November 30, 2018

Samsung ups the cloud computing race with DMZ data center

The move aims to save costs on cooling its servers by locating to a place 50 km away from the North Korean border.

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Telecom giant Samsung have announced that they will be building a data center at Chuncheon, 50km away from the North Korean border, to compete against cloud computing giants like AWS and Alibaba. With this move, Samsung seeks to reduce costs on cooling their servers by moving to a colder location and providing service to private cloud deployers.

According to Samsung, the cloud market in Asia Pacific region has evolved exponentially ever since enterprises began running their workloads in the cloud. They say that this change in consumer behaviour has put the onus on cloud computing providers to expand their services in a bid to compete against their rivals.

By setting up a data center near the North Korean border, Samsung believe that they will get a major advantage with respect to saving costs at the facility. They say that this advantage in terms of costs will positively affect their profitability and allow them to serve clients who prefer the private cloud.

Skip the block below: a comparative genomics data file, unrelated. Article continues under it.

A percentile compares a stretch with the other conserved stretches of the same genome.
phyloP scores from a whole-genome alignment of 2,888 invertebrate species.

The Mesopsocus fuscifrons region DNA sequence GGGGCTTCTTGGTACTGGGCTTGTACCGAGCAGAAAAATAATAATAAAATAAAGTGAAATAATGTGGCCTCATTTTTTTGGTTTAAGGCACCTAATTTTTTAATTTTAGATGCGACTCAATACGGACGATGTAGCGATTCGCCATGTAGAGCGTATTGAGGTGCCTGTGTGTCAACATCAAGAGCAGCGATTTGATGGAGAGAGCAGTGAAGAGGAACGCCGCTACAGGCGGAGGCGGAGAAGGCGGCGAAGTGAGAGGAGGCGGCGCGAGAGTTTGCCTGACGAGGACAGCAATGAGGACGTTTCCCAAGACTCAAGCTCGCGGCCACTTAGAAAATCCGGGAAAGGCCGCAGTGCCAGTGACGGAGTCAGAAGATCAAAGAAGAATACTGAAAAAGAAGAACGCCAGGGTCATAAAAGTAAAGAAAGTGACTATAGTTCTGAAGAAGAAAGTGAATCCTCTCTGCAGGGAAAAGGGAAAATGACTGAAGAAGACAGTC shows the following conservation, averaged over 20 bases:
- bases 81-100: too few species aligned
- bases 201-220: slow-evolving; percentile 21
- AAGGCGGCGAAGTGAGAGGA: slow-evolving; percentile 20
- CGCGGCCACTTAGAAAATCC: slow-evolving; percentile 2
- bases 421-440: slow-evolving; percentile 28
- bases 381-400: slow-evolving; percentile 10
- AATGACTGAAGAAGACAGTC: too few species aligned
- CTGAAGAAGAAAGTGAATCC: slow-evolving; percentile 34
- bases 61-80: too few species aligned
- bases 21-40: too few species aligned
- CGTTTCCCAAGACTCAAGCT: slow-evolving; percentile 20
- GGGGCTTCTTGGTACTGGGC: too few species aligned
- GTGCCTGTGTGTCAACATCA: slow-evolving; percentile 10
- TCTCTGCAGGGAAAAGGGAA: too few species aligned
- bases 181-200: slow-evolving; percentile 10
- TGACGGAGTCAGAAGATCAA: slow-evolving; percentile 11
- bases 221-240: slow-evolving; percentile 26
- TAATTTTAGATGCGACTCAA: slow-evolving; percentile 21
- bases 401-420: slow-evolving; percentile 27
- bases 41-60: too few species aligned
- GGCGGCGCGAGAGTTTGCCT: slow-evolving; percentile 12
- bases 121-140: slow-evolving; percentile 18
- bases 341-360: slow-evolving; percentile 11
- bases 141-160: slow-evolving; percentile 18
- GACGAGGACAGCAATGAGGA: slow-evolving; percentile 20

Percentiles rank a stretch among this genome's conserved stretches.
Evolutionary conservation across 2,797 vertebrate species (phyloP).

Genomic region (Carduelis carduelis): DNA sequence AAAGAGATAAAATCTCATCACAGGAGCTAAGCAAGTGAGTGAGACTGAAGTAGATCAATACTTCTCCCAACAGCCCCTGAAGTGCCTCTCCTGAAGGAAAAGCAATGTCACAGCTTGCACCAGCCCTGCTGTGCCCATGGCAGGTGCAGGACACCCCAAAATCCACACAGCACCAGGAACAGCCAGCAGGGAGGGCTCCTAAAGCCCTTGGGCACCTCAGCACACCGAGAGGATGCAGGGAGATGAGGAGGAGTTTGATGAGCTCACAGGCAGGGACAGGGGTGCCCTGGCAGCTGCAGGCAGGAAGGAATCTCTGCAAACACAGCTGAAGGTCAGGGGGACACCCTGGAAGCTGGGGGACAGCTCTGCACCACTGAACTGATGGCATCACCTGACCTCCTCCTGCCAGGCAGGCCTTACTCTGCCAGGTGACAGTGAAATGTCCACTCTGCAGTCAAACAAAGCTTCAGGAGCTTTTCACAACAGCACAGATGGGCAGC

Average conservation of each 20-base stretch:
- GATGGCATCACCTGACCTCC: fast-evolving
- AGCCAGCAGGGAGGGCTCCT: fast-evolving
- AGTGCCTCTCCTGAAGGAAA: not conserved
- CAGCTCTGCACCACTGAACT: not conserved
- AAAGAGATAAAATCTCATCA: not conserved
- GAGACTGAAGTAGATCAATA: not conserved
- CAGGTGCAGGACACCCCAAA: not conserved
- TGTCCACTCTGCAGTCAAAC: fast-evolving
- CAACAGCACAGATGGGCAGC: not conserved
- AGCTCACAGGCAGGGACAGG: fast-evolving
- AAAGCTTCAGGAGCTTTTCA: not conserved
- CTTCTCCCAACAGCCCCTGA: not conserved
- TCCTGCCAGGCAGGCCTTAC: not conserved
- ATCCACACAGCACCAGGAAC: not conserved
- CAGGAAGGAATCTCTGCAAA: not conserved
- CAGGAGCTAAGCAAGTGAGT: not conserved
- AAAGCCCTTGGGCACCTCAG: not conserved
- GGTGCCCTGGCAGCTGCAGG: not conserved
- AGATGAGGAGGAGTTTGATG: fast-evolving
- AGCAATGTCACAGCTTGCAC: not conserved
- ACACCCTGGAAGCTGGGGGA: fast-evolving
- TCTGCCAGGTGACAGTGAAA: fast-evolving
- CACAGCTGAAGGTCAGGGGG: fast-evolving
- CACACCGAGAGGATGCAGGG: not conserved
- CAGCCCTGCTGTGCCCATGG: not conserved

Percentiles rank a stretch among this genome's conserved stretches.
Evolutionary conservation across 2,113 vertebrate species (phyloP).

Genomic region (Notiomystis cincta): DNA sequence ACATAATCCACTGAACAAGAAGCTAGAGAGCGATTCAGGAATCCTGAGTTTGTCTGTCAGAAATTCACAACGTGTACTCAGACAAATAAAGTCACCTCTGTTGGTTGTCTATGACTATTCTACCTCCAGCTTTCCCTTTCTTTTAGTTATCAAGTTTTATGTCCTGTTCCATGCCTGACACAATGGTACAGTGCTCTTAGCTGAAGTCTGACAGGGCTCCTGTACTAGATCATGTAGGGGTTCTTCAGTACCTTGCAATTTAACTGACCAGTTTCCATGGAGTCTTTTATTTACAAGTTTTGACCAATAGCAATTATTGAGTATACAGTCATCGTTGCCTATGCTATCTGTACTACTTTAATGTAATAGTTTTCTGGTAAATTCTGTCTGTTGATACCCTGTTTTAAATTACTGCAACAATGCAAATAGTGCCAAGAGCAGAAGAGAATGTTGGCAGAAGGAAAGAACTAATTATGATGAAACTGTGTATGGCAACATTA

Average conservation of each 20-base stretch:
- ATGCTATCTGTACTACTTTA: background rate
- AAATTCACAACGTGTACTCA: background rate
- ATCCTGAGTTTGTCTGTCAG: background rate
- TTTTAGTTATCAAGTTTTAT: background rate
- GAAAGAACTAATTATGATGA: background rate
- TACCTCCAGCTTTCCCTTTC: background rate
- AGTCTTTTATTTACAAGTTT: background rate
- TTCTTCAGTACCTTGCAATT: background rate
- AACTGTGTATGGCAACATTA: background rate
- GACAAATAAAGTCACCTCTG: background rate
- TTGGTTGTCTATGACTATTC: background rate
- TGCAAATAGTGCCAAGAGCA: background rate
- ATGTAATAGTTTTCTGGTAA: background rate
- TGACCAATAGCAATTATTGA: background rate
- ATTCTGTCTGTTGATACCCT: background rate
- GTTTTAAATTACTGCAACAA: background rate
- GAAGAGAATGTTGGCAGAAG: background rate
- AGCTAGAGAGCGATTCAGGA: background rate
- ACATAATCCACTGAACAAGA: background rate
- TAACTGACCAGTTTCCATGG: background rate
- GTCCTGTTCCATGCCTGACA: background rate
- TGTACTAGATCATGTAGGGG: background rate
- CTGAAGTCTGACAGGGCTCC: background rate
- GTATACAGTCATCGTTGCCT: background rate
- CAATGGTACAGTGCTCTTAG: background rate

Samsung say that they have built several data centers around the world to serve their mobile phone users, but they never built a facility dedicated to private cloud. Since they are targetting more than 80% of large enterprises using multi-cloud providers, Samsung say that taking this step, given its location, was risky but necessary.

David Linthicum, Chief Cloud Strategy Officer at Deloitte Consulting believes that the step taken by Samsung has its own risks but is strategic in nature given the maturity of the cloud market. He says that since Samsung are playing in a managed services market, differentiating themselves from other providers is crucial, and it is this data center that will probably help them stand out.

In closing, the mobile handset firm said that this move was well thought out since they witnessed the cellphone market dwindling with cloud storage services taking the front seat. It will be interesting to see how Samsung leverage this data center, following their server farm launch in Seoul, South Korea.

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